By Sam Haas
A few weeks ago, I received Northeastern University’s student government’s “I Am a Husky” award for my connections to campus and the surrounding community. I was and still am thrilled (especially when I found out the award included gift cards to Qdoba and J.P. Licks) about the award, and I want to acknowledge the huge role that Generation Citizen has played in this award, and for me this past semester.
According to the student representative who gave it to me, I won the award on the strength of my volunteering and community service hours, nearly all of which have come from GC. Last semester I taught in a 9th grade classroom, and this semester I’m on the GC Northeastern E-board, which so far has been incredibly challenging given the recent weather and some chapter placement issues. However, being a leader in our GC chapter is the best kind of challenge—getting everyone settled in classrooms, energizing and supporting new DCs, and helping GC grow are all important, and all take a lot of work.
In addition, the passage of the Unaccompanied Homeless Youth Act on Jan. 6 in Massachusetts was an exciting time for GC. Several classes had advocated for the bill in various forms, including Ms. Laura Gersch and Ms. Wanda Muriel’s humanities class at Margarita Muñiz Academy, which I had the pleasure of co-DC’ing last semester.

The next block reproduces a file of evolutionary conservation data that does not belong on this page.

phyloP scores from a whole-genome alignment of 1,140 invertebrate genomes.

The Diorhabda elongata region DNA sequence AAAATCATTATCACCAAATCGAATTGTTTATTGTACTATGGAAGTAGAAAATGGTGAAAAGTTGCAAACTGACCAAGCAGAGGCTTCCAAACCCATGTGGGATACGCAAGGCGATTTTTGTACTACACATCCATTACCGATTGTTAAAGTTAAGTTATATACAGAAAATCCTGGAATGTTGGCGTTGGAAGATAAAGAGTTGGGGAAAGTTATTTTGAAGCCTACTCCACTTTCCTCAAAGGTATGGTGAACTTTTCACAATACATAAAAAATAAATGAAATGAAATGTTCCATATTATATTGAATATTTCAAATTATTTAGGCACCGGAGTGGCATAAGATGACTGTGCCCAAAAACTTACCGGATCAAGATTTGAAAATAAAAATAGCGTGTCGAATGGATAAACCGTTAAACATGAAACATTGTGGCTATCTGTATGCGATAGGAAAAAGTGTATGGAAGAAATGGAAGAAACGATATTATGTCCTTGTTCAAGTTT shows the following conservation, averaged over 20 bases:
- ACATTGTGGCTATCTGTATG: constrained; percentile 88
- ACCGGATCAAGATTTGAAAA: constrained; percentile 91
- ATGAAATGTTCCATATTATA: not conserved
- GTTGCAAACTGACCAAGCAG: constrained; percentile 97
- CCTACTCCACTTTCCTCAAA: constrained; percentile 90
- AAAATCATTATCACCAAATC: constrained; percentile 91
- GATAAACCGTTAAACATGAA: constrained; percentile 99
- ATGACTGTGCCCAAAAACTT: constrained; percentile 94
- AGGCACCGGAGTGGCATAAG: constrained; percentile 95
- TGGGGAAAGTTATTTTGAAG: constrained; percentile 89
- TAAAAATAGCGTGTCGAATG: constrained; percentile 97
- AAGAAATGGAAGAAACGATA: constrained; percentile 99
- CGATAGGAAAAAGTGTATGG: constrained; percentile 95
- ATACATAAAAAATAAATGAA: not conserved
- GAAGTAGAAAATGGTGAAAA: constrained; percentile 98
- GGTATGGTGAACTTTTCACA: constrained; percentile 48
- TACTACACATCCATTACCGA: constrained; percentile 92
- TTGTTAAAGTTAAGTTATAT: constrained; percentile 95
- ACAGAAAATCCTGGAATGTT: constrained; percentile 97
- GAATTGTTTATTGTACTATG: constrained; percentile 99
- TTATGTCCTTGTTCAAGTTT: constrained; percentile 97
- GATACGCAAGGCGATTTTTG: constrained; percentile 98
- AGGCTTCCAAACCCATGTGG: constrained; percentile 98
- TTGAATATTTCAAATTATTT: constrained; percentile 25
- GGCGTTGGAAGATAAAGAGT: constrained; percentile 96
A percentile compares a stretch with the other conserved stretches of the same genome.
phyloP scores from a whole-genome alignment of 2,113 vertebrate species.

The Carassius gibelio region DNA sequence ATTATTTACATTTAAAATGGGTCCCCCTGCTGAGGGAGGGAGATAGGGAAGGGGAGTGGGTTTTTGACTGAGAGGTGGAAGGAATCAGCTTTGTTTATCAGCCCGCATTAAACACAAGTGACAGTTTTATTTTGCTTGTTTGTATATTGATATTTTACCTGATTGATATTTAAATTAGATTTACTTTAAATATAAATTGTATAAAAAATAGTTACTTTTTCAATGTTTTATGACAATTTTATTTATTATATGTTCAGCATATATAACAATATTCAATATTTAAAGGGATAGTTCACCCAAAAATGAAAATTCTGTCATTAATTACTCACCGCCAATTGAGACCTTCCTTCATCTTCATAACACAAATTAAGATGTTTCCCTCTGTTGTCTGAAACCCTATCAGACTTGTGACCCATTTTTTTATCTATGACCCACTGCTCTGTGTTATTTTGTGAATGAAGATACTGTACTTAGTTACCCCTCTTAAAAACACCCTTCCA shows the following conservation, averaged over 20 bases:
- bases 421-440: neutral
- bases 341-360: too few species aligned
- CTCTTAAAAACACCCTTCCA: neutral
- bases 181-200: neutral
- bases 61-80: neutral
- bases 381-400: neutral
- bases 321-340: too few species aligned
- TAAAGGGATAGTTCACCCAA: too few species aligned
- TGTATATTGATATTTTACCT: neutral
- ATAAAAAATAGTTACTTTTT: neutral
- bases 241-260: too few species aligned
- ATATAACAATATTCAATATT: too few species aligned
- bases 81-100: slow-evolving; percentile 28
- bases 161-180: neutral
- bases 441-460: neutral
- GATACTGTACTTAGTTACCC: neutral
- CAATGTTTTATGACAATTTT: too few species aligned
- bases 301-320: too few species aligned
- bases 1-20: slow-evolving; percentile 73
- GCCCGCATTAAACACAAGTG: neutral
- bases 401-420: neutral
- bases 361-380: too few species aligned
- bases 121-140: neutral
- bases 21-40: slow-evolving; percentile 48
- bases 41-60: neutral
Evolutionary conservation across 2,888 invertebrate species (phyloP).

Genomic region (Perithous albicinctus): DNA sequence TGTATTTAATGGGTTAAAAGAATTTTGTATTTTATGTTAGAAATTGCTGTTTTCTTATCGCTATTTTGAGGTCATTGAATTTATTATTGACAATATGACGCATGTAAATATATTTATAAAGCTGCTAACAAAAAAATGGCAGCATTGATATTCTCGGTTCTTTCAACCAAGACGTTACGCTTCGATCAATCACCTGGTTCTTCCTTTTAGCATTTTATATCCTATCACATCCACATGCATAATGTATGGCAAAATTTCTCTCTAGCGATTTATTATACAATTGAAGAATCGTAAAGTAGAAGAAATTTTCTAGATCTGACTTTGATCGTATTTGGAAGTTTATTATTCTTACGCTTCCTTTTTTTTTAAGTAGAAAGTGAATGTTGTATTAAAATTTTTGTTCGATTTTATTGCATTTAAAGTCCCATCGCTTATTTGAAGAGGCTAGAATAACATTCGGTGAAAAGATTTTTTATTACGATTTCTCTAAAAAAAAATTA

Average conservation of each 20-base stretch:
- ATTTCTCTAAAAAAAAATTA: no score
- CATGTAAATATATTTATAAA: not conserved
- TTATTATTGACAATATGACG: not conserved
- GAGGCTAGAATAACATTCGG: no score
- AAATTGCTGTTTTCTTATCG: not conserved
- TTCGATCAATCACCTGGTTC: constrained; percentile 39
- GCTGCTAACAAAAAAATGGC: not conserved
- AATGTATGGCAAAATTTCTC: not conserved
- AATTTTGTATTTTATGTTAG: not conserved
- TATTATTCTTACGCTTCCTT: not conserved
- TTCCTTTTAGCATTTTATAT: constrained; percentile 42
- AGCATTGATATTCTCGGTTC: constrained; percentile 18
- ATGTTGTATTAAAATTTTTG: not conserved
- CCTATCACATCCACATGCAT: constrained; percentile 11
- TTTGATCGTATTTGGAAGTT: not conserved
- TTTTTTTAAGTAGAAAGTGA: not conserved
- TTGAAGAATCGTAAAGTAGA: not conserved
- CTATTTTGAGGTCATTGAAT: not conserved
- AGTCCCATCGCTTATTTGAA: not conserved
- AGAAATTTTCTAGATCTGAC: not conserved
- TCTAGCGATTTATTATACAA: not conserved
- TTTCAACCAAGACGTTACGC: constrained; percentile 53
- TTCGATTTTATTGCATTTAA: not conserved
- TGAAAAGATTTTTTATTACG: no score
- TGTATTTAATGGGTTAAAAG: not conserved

Our class had been particularly focused on helping unaccompanied youth connect with homeless resources. Specifically, my students lobbied officials at the Boston Public Health Commission for allocation of more of the BPHC budget to supporting homelessness resources, and to making them more accessible. The new bill will address this issue directly, through a committee designed to facilitate access to support resources for homeless youth.
Thus, in one month I experienced two major capstones to my first semester GC classroom. The Husky award and the Unaccompanied Homeless Youth Act are a testament to the power of GC, both in its ability to create systemic change, and in its ability to make other people notice that action civics is something worth celebrating, spreading, and teaching.
Going forward, I hope to help make GC’s power even greater. I’m not sure how I want to be involved next year, whether it is as a DC, chapter leadership, a democracy journalist, or working directly on GC advocacy campaigns. However, I do know that I—and hopefully scores of new Northeastern students—will be here supporting GC as it grows and becomes only more successful.
Generation Citizen is a nonpartisan, 501(c)3 tax exempt organization which does not endorse candidates; our goal is to engage our staff, participants, and stakeholders in political and civic action on issues that matter to them personally and in their communities. The opinions expressed in this blog post are those of the writer alone and do not reflect the opinions of Generation Citizen.